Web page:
Morning surprise under the tent: Vipera ammodytes meridionalis Boulenger, 1903. We were lucky to avoid its bite, because it has the most potent venom among the European snakes.

Melanotus fusciceps Gyllenhal, 1817 – collected at light.

Next stop in a beech forest. I tried to collect another Dima species, but it was a bit late for these cold-loving click beetles. 

We found only larvae, probably those of D. riesei Platia, 2010.

Rhamnusium bicolor (Schrank, 1781).


We headed south, and visited the Ossa Mountain, as we did it last year.

We spent this night at lower areas, in an oak grove.

Galeodes graecus C. L. Koch, 1842. I was not informed that sun spiders (Solifugae) occur in Europe, so it was a breathtaking surprise to see them approach our light trap and steal moths.

Freshwater crab, probably Potamon fluviatile Herbst, 1758.

Niphona picticornis Mulsant, 1839, beaten from oak.

Isotomus speciosus (Schneider, 1787), from woodstack.

Coraebus fasciatus (Villers, 1789), netted from the canopy of oaks.

Cerambyx welensii Küster, 1846, collected by our light-trap.

Petra is having fun with turtles.


In the heat, cool streams and waterfalls like this provided open air bathrooms for us.


Finally, we visited the sea. We had a cheap and delicious lunch at a nearby tavern, and the warm sea was terrific.

In the afternoon, we visited our favourite chestnut grove of Ossa. 
In the mixed forest of this part of the mountain, several beetles were found.

Osmoderma lassallei Baraud et Tauzin, 1991 – hermit beetle.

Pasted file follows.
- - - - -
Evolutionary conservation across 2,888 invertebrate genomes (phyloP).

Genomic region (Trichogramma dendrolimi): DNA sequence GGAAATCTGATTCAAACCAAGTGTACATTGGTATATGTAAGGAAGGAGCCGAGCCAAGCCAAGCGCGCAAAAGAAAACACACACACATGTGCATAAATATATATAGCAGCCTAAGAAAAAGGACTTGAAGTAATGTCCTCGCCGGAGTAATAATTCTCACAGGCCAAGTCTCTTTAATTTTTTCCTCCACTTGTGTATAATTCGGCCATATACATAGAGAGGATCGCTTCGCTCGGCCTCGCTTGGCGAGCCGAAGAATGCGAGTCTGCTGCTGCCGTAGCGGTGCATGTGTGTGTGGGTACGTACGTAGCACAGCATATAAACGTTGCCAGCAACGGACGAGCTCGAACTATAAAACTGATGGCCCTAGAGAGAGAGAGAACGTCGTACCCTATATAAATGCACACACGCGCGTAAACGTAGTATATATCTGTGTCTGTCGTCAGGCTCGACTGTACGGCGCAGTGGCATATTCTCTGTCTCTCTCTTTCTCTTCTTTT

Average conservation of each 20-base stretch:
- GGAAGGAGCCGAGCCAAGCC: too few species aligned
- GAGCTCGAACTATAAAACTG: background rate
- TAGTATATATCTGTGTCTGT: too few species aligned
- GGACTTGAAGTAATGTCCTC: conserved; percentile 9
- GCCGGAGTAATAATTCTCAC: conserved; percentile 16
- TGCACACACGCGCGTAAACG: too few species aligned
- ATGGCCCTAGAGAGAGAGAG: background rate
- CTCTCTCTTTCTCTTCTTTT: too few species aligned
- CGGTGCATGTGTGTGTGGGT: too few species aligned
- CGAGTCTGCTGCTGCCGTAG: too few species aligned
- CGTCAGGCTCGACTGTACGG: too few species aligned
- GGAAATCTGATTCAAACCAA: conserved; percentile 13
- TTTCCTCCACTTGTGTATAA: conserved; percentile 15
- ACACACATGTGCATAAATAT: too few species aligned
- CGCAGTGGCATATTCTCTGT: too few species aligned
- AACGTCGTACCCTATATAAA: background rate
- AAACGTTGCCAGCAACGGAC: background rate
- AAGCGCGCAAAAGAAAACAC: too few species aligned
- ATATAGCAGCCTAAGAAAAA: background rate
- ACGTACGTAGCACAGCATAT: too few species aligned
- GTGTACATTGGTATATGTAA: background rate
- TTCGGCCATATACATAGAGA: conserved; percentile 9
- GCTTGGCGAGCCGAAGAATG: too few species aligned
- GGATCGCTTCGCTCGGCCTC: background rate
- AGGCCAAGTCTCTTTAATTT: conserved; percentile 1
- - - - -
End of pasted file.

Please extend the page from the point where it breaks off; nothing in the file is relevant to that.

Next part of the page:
Oberea oculata (Linné, 1758).

Collecting and reading at light.

Anoxia villosa (Fabricius, 1781)

Prionus corarius (Linnaeus, 1758).

Athous sp.

After installing our wine traps in the forest, we headed south again to visit the town of Volos. Unfortunately, the area was not suitable for collecting, so in the afternoon we headed to the Pindos Mountains.


Athous sp. from Volos.


In the forests of the southern Pindos, giant spruce trees stand silently.


Morimus asper Sulzer, 1776.

Mimela aurata (Fabricius 1801).

Anthaxia vittula Kiesenwetter, 1857.


Stictoleptura erythroptera (Hagenbach, 1822).

Although the southern Pindos was beautiful, not many beetles were seen, so next day we visited the oak groves of Vlahava, near to the famous Meteoras.

As we arrived in late afternoon, we started netting the canopy of oaks.

Elater ferrugineus Linnaeus, 1758 netted from a sunny oak.

Coraebus fasciatus (Villers, 1789) netted in considerable numbers from the canopy of oaks.

Bradyporus dasypus (Illiger, 1800). A huge and calm wingless bush cricket. In the 1860s this mouse-sized insect also inhabited Hungary (e.g. the Buda Hills), but since then its range has shrunk, and now it lives in the eastern part of the Balkan Peninsula, with northernmost occurrences in southern Romania (Oltenia and northern Dobrogea) and southern Serbia.

Oryctes nasicornis (Linnaeus, 1758) collected at light.

In the morning eight highly agitated shepherd dogs attacked our campsite. With axes in our hands, we had to wait almost one hour, until they left us.

Purpuricenus kaehleri (Linnaeus, 1758).

Hermit beetles were crawling on relatively young oaks. Osmoderma lassallei Baraud et Tauzin, 1991.

Cerambyx welensii Küster, 1846 from a dying tree.

Petra spotted this Buprestis cupressi Germar, 1817 at the church of Vlahava.

We headed to Anixi, one of our well-known places. We were shocked seeing that the nearby river, where we planned to swim, was almost dried out, and angry dogs challenged us.


Last year I collected larvae here. As I got home, I found a freshly emerged Pittonotus theseus (Germar, 1817) in the breeding box.